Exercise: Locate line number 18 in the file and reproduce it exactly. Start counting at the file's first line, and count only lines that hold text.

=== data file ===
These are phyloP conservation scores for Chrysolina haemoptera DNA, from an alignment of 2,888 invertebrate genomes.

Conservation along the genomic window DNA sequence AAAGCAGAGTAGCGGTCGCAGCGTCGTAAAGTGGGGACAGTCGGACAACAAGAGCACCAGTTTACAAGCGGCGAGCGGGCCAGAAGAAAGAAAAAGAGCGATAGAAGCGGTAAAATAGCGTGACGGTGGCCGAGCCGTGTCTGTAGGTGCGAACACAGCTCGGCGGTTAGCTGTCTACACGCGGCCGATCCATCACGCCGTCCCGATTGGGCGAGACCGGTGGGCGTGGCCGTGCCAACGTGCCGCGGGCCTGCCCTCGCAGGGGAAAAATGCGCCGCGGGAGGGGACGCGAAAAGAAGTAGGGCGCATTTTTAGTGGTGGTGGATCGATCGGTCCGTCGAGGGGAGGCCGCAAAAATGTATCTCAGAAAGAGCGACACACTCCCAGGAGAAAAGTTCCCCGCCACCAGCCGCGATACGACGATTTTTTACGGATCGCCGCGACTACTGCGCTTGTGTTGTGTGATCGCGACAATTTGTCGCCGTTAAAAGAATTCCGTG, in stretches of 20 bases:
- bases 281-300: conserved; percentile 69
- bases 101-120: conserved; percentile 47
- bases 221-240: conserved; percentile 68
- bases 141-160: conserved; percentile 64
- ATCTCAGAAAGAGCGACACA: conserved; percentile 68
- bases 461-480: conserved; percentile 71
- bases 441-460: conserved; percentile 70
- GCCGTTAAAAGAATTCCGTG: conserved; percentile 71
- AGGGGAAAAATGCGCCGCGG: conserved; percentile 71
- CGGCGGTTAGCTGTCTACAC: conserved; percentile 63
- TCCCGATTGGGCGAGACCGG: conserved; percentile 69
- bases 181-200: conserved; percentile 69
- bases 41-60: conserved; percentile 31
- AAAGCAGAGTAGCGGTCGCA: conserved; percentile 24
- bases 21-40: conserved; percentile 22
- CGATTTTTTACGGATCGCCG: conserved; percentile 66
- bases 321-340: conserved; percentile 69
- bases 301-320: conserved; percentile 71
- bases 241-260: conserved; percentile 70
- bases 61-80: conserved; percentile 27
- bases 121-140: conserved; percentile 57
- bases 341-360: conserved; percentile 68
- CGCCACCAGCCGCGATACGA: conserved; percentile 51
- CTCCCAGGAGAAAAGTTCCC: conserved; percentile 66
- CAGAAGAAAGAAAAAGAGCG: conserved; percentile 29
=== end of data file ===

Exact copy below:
- CGATTTTTTACGGATCGCCG: conserved; percentile 66